On the third of April 2014 Universities and Science Minister David Willetts gave a speech to the Universities UK (UUK) conference in London about the economic impact that Universities have on the economy and their immediate local area. In the speech Willetts pointed out that the UK higher education (HE) sector contributed an output of over £73 billion and more than 750,000 full-time jobs in 2011 to 2012. This equates to 2.8% of gross domestic product (GDP) - up from 2.3% in 2007 to 2008.
Four years later and the impact that Universities are able to have to their immediate surroundings has only increased, fuelling strong economic growth all across the country but none more noticeable than across the North of England where Manchester, Liverpool and Leeds are reaping the rewards from world class educational facilities. Each has their own specialist areas but in a wider role the institutions are providing opportunity, education, empowerment and research to areas which had previously struggled for a foothold in an economy dominated by the south.
TheCompleteUniversityGuide recently released their latest league table for 2017 ranking all UK universities in a number of areas such as entry standards, student satisfaction, graduate prospects and degree completion. Of the three big cities currently slugging it out with the rest of the country as part of the new ‘Northern Powerhouse’ strategy all of their universities performed well with Leeds coming out top at 16th, up 3 places from last year. Manchester came next at 25th, up 2 places from 2016 and Liverpool made a strong showing in 38th climbing one place since last year.
Strong performances from the local institutions reflect strong economic growth across the region as well as outstanding results from the Northern property investment sector. It’s no pleasant coincidence that the three areas are intertwined as well regarded universities produce an innovative and dedicated labour market in to their local areas. It is a picture of universities bringing in big revenues by working flexibly with business and the outside world. In 2012 to 2013 they earned £1.2 billion from business research contracts - up on the year before. But relationships now stretch well beyond this. Universities earned another £1.5 billion from a wide range of services ranging from consultancy and CPD courses to regeneration programmes and the use of equipment and facilities. Again this is up on the previous year. In total the survey finds that UK universities earned an impressive £3.6 billion in 2012 to 2013 from business and community activities.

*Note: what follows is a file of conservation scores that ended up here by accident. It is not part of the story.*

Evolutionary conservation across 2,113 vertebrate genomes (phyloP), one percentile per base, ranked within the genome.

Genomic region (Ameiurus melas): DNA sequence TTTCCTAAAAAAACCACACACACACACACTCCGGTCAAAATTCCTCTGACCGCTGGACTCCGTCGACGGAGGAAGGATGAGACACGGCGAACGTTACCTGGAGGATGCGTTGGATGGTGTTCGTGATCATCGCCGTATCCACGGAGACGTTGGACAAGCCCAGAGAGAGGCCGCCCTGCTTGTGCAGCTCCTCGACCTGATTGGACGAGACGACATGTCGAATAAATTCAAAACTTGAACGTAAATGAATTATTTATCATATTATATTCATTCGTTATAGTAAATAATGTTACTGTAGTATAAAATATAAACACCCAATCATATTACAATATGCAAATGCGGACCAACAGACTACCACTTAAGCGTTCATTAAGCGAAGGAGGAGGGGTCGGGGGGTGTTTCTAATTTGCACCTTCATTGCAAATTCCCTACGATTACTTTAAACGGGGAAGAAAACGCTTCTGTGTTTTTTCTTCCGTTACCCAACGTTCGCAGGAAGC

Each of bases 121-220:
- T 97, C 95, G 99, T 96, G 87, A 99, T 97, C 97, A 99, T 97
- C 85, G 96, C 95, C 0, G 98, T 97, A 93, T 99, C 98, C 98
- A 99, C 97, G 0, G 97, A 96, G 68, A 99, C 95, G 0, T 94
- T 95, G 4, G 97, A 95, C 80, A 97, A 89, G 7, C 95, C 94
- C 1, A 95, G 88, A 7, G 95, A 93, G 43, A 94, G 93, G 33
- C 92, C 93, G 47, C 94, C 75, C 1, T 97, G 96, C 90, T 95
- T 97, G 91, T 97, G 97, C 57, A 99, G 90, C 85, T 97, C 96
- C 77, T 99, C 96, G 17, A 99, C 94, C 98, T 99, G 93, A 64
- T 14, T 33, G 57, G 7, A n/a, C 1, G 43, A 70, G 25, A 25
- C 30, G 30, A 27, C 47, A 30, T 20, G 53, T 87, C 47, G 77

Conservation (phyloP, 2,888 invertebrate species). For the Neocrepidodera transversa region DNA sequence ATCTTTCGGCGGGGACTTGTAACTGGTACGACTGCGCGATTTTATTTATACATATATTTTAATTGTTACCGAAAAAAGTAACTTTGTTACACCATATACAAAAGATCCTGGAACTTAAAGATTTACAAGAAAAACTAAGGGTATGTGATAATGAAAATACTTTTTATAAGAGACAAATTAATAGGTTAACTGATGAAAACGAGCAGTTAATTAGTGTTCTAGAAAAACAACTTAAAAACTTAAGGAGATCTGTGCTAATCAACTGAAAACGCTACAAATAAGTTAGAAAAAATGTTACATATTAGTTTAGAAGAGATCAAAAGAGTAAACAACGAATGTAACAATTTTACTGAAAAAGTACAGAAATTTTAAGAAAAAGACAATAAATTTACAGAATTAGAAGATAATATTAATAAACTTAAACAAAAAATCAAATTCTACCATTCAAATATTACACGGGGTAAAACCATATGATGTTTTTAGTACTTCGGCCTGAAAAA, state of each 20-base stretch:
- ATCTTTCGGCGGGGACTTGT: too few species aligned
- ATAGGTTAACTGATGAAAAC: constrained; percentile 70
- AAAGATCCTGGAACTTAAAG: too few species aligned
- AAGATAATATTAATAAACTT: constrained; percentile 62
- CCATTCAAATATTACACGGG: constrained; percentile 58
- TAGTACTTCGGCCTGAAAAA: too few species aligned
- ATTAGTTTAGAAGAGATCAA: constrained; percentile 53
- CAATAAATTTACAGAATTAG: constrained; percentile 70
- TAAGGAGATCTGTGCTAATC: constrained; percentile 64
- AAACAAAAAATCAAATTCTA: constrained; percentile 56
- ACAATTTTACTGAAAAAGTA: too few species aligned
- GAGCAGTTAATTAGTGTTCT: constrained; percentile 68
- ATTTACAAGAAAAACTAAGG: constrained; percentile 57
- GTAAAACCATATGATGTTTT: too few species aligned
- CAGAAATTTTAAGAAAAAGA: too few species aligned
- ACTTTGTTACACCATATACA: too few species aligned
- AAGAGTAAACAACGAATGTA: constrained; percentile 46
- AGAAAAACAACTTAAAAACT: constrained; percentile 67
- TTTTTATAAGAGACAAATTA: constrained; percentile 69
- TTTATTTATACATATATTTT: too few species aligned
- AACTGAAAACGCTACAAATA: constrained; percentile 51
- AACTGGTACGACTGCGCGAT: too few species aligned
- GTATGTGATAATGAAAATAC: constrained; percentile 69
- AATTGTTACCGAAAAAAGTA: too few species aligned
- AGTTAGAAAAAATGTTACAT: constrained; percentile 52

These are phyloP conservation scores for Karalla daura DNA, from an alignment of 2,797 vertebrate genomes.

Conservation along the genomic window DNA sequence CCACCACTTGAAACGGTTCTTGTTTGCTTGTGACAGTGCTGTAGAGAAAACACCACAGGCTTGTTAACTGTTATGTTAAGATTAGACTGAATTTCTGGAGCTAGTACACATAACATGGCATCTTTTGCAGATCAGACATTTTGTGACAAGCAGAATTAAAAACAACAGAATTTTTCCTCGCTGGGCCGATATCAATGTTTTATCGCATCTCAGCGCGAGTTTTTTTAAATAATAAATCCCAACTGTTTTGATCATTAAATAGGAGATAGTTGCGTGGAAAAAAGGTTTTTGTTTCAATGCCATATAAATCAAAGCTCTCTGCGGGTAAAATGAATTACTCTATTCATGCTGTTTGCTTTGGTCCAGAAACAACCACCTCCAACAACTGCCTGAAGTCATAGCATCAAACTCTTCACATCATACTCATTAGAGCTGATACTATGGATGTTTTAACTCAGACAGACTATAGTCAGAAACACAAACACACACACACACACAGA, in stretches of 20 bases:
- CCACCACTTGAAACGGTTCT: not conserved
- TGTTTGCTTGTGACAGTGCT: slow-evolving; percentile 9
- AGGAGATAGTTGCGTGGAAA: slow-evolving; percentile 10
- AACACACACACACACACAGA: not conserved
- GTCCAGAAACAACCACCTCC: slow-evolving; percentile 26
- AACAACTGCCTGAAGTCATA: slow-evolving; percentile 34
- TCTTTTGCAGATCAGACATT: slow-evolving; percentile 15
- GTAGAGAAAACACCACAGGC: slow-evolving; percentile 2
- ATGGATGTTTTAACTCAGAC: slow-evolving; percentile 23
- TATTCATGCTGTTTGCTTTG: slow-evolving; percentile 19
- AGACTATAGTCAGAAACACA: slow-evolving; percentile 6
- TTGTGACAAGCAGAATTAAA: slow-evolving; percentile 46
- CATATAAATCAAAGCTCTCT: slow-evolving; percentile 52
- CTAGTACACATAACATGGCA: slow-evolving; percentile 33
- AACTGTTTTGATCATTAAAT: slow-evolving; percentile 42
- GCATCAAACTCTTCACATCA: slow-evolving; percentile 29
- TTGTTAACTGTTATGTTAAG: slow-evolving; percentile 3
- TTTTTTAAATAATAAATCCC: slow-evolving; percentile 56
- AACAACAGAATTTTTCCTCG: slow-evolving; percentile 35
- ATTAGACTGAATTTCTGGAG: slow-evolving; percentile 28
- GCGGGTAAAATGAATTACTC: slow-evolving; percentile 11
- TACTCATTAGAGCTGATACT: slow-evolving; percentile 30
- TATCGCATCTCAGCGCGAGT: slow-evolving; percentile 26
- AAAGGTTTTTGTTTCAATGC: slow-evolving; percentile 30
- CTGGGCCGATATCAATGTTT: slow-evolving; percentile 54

As students graduate from these institutions they will then begin a career path and settle in their respective cities which in return drive up wages and net wealth in the area. Young professionals with good disposable incomes increase demand for luxury and boutique living accommodation which in turn brings a healthy rental market and increased construction.
With Manchester, Leeds and Liverpool universities all appearing in the top 160 universities in the world it’s no surprise their alumni are having positive effects on the economy. Each university belongs to a local cluster of other universities and colleges which in turn helps to promote innovation within their areas.
As all three cities continue a positive and upward trajectory it spells good news for investors located in the north. The economy continues to grow and property prices continue to increase as a well-educated, cash rich and young population seek better living accommodation across their cities. As Universities go from strength to strength so too do investment opportunities in luxury property developments and student accommodation, both of which are providing strong returns in Manchester, Leeds and Liverpool.